(Published March 14, 2012, THE CHAPMAN NEWS-TIMES, Reprinted by permission from John Baetz, Publisher, LINCOLN SENTINEL, CHAPMAN TIMES-NEWS, and KANSAS PRE-GAME)
“Notre Dame’s Missed Opportunity”
By Marylin Warner
Nothing says “future of the country” like wrestling tournaments. Hundreds of wrestlers from preschool to high school participate in a sport that builds strong bodies and teaches discipline, fighting fair, and shaking hands after each match.
March 3rd began with a talented 2nd grader singing the National Anthem. Her hair was in braids, to be covered with a cap when she wrestled for Chapman. She sang in a clear, strong voice as everyone faced the flag with hands over hearts. Then the matches began.
Parents, grandparents, friends and my favorite Chapman police officer supervised off-mat activities; Ft. Riley soldiers were timers and scorekeepers. Crowds cheered for their own wrestlers, and for the efforts and struggles of all the wrestlers. If this is a peek into our country’s future, we can be hopeful.
After Chapman’s 2008 tornado, it was hard to imagine a wrestling tournament being held now in a new district gymnasium. It was also hard to imagine that the fighting leprechaun logo that’s been a part of the schools since 1967 would be gone.
I’m not questioning U.S. Trademark law nor Notre Dame’s right to guard its logo. I am suggesting that Notre Dame should learn from a missed opportunity and live up to its mission statement.
I looked up Chapman’s and Notre Dame’s Mission Statements. First, Unified School District #473: “To provide a positive and equitable learning environment in which students will be empowered to learn skills necessary to be successful, responsible, and productive now and in the future.”
I’m the grandmother of two Chapman Elementary School students, and a 30-year Colorado public school educator. Everything in Chapman schools assures me that although the tornado drastically changed #473’s physical facilities, the mission statement remained solid.
Now, Notre Dame’s Mission Statement: “The University seeks to cultivate in its students not only an appreciation for the great achievements of human beings, but also a disciplined sensibility to the poverty, injustice, and oppression that burden the lives of so many. The aim is to create a sense of human solidarity and concern for the common good that will bear fruit as learning becomes service to justice.”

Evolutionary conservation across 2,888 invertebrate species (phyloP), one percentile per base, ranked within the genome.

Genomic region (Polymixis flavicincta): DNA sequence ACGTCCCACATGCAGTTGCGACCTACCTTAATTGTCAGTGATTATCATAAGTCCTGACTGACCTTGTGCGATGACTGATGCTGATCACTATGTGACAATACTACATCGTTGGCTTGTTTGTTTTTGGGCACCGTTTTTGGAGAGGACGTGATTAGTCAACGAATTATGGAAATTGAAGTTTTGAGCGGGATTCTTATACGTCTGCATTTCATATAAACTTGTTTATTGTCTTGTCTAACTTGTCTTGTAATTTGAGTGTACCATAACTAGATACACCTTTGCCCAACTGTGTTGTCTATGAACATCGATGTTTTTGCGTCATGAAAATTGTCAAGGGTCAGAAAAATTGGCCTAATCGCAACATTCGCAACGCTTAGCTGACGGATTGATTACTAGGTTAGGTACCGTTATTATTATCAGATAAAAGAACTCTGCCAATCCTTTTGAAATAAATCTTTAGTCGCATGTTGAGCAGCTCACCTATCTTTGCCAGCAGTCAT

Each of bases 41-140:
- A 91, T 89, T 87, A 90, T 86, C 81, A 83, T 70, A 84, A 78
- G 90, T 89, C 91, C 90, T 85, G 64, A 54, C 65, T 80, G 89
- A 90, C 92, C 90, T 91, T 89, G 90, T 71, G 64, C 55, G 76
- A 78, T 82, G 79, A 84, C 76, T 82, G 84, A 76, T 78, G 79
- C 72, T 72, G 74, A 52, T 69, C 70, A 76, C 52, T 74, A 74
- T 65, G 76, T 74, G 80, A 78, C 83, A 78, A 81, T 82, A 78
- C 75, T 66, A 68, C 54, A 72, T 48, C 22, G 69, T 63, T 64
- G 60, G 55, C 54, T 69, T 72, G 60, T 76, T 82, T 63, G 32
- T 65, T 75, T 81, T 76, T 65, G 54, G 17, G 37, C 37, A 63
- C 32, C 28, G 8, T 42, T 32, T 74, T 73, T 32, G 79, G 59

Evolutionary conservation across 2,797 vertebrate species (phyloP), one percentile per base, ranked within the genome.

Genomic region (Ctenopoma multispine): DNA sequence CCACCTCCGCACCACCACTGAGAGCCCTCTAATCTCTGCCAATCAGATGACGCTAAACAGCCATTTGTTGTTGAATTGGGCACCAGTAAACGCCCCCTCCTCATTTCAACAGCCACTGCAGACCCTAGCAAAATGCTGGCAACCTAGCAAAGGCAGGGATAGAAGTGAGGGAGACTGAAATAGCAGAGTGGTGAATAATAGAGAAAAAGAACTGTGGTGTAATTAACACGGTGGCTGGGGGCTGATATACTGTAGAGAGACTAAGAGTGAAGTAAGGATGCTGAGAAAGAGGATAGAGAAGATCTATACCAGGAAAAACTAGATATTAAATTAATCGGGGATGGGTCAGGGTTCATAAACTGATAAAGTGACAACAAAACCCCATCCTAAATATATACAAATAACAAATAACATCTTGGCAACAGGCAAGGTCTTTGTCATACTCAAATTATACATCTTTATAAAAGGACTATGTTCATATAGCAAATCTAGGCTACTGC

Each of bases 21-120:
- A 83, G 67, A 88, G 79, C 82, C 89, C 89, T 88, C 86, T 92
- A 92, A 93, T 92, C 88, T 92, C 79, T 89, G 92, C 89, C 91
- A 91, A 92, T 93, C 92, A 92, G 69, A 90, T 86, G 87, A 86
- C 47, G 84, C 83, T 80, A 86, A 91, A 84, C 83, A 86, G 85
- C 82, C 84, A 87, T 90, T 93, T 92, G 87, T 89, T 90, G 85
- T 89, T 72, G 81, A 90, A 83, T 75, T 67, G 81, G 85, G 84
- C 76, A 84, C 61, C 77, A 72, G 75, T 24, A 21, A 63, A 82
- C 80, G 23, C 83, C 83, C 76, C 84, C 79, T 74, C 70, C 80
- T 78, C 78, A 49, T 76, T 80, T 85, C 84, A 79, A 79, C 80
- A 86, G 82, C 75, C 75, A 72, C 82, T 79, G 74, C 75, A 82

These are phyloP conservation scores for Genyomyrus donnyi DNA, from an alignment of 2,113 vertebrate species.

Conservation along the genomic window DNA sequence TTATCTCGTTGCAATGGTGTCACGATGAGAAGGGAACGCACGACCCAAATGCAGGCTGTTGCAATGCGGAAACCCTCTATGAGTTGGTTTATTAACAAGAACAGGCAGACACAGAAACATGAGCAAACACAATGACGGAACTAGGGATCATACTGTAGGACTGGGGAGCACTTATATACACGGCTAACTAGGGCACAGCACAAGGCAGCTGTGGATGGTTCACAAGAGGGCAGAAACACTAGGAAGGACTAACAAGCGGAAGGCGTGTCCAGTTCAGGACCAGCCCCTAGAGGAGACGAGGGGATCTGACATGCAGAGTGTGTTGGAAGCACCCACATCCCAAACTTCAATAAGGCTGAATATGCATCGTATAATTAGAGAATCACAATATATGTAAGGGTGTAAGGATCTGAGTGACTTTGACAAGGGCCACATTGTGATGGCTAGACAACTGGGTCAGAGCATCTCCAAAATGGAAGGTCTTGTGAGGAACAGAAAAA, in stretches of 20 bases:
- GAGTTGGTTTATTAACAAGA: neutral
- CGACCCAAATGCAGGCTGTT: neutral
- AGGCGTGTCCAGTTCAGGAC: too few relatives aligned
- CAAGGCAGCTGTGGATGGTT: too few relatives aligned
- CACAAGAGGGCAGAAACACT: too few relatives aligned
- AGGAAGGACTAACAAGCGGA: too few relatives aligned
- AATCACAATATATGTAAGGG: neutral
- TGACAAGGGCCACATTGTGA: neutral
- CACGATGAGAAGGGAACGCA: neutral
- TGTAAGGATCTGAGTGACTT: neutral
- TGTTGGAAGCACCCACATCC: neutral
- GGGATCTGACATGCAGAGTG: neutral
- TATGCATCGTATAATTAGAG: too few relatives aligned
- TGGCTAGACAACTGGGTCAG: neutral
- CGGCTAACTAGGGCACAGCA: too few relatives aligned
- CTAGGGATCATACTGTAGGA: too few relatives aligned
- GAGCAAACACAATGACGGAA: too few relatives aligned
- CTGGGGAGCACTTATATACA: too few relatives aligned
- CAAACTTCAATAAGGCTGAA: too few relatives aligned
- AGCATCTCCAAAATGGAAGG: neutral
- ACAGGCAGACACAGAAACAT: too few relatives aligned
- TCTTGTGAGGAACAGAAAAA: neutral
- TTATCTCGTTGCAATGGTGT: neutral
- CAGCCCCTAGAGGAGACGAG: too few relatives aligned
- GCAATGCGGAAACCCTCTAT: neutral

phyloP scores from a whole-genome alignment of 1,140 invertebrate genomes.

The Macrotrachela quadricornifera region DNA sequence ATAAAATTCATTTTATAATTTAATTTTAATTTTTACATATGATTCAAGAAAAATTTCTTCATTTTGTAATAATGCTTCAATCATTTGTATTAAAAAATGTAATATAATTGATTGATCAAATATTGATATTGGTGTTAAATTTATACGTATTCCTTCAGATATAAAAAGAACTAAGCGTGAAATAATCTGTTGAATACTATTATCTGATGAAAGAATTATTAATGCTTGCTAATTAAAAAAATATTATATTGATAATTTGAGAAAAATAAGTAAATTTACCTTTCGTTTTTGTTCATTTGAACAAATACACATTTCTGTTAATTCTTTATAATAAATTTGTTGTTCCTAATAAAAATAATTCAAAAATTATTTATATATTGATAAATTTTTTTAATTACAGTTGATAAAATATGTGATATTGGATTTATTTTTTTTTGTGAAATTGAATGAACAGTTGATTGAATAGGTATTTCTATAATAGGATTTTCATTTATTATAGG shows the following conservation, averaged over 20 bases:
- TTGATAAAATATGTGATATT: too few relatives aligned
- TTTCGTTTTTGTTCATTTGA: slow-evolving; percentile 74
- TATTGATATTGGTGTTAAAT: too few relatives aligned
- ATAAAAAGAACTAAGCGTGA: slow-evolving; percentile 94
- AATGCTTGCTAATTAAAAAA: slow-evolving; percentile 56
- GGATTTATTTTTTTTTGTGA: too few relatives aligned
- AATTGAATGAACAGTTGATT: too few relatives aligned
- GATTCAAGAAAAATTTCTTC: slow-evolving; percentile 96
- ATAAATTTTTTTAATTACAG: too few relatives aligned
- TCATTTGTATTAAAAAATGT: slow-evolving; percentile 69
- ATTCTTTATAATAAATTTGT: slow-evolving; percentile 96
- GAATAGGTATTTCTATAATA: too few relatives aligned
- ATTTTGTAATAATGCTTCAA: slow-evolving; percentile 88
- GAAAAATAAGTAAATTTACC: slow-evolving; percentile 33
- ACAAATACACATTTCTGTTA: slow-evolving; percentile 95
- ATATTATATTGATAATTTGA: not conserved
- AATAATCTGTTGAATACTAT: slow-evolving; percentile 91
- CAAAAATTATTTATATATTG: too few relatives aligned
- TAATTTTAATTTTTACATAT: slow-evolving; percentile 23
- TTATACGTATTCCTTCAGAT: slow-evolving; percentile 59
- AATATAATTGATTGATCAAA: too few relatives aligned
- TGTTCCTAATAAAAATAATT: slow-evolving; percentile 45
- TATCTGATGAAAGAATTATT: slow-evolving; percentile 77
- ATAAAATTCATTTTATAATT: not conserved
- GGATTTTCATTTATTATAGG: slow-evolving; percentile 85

Is anyone else confused about how ND’s mission statement is served by ordering a tornado-ravaged town to stop using the fighting leprechaun logo?
Notre Dame missed a perfect opportunity to rise above its legal rights and put muscle and heart behind the words of its mission statement. What if the letter from Notre Dame to Chapman had been a letter celebrating “the great achievement of human beings” who stayed and rebuilt after a horrible natural disaster?
If Notre Dame really feared trademark infringement, weren’t their lawyers capable of creating a Big Brother clause so they could become, in this one case, a shining star for a Kansas town that had suffered unimaginable damage? Or maybe what Notre Dame really needed was a better public relations team to remind them of the immeasurable worth of promoting goodwill with the public…and the nation.
If the Fighting Irish of South Bend, Indiana had sent a team jersey to the Fighting Irish of Chapman, Kansas, the only cost would have been the postage to mail it. Talk about bang for the buck in public relations. In return they could have received green T-shirts from Chapman as gestures of camaraderie. My grandchildren would have shared theirs. A white whirling tornado displays the date–June 11, 2008–surrounded by the message: “Chapman, Kansas. We may be a little twisted, but we will survive.”
Chapman did survive. The town ran a contest and selected a new mascot logo last month, and it now hangs on the wall of the gymnasium.
Notre Dame missed the opportunity to take the legal road less traveled. It would have made all the difference in proving that their heart matches their size, and their mission statement does reflect who they really are.